I am advised that concentrating on a particular substance or giving a high profile to a particular drug can be counter-productive. The best approach is for young people to be taught about the importance of a healthy lifestyle and a healthy body. They need to be given the skills to know how to resist pressures to misuse drugs and alcohol for health, lifestyle and social reasons. In a nutshell, our message to young people must be : "Stay healthy. Stay in control." Therefore, our tenth initiative is to give wider publicity to the stay healthy, stay in control message.

Those who follow this sad and unhappy issue will know that the drug pusher may not be obviously identifiable as a furtive, evil-looking character on a street corner. To those who may be susceptible, the pusher may currently be a friend. He may pose as a friend at a time when the potential victim has drunk too much and is offered a substance. We must ensure that people who find themselves in such situations recognise that moment and say no. If they do not say no, they may be on the first rung of the ladder to oblivion.

My hon. Friend is right to say that drink, drugs and AIDS are related. Someone who has drunk too much at a party may say yes to the substance that is offered to them. They may move on to harder drugs. They may eventually inject, share needles, and then face an increasing risk of contracting the virus that leads to AIDS. I have said very little about alcohol, yet it is a wider problem than drugs. It affects young and old. Dr. Anthony Thorley estimates that 25 per cent. of acute hospital beds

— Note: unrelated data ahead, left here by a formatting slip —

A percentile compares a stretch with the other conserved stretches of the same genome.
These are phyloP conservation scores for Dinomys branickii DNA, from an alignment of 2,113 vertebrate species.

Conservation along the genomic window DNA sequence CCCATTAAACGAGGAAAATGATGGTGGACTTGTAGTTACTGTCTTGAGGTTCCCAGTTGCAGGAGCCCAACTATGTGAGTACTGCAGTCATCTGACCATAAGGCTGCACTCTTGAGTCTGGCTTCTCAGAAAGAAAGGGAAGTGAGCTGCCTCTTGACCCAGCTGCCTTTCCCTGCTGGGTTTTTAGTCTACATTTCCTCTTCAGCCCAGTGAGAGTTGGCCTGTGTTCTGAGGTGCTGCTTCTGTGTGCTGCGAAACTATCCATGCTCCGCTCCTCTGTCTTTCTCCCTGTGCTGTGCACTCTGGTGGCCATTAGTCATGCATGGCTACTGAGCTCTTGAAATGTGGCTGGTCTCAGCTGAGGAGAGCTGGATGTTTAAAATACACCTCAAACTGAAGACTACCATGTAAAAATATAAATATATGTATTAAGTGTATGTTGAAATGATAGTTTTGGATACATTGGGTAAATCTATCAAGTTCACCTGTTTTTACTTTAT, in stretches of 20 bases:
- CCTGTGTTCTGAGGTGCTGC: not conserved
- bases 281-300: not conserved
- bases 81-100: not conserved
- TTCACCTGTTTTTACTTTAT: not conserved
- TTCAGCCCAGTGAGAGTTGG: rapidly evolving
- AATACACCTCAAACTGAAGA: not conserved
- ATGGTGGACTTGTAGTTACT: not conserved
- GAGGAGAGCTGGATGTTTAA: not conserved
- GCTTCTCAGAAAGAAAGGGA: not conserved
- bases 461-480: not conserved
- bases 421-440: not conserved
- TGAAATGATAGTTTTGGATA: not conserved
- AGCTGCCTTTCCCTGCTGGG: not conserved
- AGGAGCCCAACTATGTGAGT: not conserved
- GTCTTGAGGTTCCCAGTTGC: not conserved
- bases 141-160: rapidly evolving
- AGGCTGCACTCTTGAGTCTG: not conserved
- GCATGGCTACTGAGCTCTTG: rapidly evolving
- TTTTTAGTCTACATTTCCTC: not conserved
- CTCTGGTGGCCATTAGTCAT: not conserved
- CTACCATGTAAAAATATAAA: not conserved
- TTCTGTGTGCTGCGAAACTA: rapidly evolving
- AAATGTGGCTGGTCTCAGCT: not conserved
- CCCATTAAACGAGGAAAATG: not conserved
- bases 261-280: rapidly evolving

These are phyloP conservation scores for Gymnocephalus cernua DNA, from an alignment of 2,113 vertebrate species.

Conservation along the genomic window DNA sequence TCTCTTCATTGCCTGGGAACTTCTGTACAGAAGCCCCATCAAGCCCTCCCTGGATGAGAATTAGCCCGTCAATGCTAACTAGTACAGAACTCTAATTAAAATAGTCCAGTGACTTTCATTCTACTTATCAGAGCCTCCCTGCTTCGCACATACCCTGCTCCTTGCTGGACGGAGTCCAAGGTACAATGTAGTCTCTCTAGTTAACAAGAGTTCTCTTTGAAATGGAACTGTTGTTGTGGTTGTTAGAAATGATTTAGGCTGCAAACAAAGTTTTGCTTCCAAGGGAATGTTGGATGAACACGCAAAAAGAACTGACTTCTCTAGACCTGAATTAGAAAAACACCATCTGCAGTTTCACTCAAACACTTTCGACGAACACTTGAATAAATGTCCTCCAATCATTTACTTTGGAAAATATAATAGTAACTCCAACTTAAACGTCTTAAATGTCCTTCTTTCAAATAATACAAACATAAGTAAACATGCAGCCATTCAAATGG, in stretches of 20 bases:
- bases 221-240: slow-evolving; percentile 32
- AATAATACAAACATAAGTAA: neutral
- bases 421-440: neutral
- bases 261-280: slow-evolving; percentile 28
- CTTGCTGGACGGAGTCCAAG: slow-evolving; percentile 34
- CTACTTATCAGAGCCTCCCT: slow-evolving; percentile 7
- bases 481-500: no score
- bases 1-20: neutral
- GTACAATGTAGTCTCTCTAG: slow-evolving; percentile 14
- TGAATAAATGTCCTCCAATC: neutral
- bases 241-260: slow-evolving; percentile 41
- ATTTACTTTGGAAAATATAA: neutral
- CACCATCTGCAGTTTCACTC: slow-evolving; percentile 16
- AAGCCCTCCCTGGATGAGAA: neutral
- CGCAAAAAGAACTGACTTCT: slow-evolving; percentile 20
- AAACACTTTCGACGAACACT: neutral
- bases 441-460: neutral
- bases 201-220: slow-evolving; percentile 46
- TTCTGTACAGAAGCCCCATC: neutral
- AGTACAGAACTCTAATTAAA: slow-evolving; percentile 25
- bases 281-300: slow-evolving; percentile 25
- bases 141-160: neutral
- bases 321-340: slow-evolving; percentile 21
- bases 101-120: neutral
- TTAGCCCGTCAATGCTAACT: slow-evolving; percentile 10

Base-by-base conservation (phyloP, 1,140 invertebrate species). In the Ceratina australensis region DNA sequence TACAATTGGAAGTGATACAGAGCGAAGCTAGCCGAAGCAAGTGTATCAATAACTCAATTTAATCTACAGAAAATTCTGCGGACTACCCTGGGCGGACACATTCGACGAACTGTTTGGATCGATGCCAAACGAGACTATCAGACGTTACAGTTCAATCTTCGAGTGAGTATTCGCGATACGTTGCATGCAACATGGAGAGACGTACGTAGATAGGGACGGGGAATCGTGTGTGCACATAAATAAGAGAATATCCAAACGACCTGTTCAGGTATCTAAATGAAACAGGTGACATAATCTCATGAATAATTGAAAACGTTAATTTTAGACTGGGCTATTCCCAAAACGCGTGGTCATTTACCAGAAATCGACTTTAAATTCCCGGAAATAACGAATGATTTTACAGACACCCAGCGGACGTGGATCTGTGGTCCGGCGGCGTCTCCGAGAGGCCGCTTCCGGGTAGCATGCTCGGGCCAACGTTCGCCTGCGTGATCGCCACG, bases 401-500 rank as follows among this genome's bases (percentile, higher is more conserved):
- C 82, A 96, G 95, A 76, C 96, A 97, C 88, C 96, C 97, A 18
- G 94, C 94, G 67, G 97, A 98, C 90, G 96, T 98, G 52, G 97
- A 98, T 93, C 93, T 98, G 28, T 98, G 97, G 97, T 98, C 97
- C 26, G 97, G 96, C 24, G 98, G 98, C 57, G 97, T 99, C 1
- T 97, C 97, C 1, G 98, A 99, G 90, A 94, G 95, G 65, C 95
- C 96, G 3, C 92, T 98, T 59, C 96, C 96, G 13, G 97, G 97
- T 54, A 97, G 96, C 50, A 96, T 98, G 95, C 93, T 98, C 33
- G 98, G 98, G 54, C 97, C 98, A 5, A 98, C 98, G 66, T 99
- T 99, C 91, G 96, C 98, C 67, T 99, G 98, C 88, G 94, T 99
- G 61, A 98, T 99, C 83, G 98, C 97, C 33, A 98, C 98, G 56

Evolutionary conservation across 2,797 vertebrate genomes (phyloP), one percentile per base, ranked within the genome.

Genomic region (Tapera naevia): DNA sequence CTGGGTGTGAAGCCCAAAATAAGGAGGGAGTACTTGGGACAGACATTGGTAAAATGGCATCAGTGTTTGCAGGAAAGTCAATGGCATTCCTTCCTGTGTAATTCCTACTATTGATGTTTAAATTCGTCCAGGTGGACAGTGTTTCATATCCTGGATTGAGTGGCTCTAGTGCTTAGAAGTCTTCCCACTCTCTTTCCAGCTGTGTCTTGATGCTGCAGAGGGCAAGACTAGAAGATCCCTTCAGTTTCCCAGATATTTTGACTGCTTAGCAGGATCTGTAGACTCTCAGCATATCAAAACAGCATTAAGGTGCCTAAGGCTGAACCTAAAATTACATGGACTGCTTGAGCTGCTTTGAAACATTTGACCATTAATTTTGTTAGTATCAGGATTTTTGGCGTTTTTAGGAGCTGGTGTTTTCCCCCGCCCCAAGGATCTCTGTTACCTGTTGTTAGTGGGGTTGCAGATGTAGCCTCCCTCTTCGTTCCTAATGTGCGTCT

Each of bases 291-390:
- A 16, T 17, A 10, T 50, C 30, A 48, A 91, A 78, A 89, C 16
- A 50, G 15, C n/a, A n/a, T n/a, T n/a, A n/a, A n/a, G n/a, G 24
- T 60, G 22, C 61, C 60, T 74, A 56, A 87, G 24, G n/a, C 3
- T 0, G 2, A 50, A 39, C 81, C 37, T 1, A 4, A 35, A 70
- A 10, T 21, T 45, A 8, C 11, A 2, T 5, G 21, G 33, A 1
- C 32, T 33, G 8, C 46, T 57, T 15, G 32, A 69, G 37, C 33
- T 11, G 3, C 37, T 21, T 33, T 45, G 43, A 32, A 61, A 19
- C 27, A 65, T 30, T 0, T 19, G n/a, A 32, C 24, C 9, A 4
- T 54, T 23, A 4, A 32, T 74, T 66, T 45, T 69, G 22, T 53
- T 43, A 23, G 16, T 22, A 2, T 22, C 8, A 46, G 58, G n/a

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for males are occupied by patients suffering from alcohol-related problems. A small but still too large proportion of young people seem to think that they can have a good time only through getting drunk. That phenomenon in itself raises a large number of questions. They merit a debate in their own right, and I shall not discuss them this evening. Nevertheless, we know that providing information on the effects of alcohol on health may not be enough. We must point out the bad effect of alcohol abuse on personal relationships, loss of respect from friends, and loss of appeal to the opposite sex. In other words, those messages are all relevant to the social preoccupations and self-esteem of teenagers and of young people. I am particularly impressed by the campaign along those lines pursued through local radio commercials and advertisements in young people's magazines in New South Wales. The messages are strong and clear. Teenage boys, for example, are told :

"If you don't want to look like a jerk, don't get drunk." That is the clear message, in the clear, Australian style. The campaign's messages imply also that a boy is likely to lose a girl friend if he insults her or talks gibberish while under the influence of drink. It is those very personal, very apt and very relevant messages that must supplement the informative process in health education programmes.

I am very grateful to my hon. Friend for raising tonight's topic. I hope that the House agrees that the programme I announced, which will cost £7 million, is a significant initiative. We shall monitor and manage that 10-point plan. I assure my hon. Friend that on such a serious issue, the initiative's management plan will be checked and assessed at regular intervals to see whether it hits its targets. It is on-going and will continue for three years. From that point on, if we find that we are winning, we may change the programme. I hope that that will be the case because, for the sake of our nation's children, we have to win.

Question put and agreed to .

Adjourned accordingly at twenty-seven minutes to Ten o'clock .